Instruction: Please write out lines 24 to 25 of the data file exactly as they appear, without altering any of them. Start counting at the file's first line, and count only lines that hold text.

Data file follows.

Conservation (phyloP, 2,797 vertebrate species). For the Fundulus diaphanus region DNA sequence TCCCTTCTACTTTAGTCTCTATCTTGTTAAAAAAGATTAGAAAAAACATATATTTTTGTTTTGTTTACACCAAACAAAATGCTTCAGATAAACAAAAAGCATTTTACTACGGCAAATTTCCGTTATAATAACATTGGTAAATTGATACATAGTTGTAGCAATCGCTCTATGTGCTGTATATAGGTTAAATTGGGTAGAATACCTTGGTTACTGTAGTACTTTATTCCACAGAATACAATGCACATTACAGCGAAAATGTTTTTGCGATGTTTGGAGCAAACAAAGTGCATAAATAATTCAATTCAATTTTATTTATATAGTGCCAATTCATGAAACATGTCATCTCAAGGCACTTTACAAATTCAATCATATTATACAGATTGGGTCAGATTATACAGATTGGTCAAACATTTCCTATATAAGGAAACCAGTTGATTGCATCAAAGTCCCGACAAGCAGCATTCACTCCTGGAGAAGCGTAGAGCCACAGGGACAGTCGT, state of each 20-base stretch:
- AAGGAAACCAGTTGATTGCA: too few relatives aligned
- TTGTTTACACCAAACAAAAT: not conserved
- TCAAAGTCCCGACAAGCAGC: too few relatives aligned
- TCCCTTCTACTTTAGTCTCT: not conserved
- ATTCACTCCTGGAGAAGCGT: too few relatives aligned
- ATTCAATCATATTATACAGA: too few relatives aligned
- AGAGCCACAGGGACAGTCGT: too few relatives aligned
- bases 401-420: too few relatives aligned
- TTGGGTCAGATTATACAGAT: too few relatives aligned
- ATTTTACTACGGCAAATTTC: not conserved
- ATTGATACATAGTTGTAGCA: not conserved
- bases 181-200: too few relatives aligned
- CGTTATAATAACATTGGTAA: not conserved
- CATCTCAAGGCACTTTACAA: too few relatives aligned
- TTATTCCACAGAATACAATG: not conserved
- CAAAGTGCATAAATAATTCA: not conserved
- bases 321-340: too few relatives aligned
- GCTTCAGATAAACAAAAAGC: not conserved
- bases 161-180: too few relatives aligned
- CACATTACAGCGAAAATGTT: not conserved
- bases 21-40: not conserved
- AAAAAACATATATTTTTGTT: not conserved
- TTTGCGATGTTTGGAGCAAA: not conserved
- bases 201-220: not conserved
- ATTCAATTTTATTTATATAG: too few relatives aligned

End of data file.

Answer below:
- TTTGCGATGTTTGGAGCAAA: not conserved
- bases 201-220: not conserved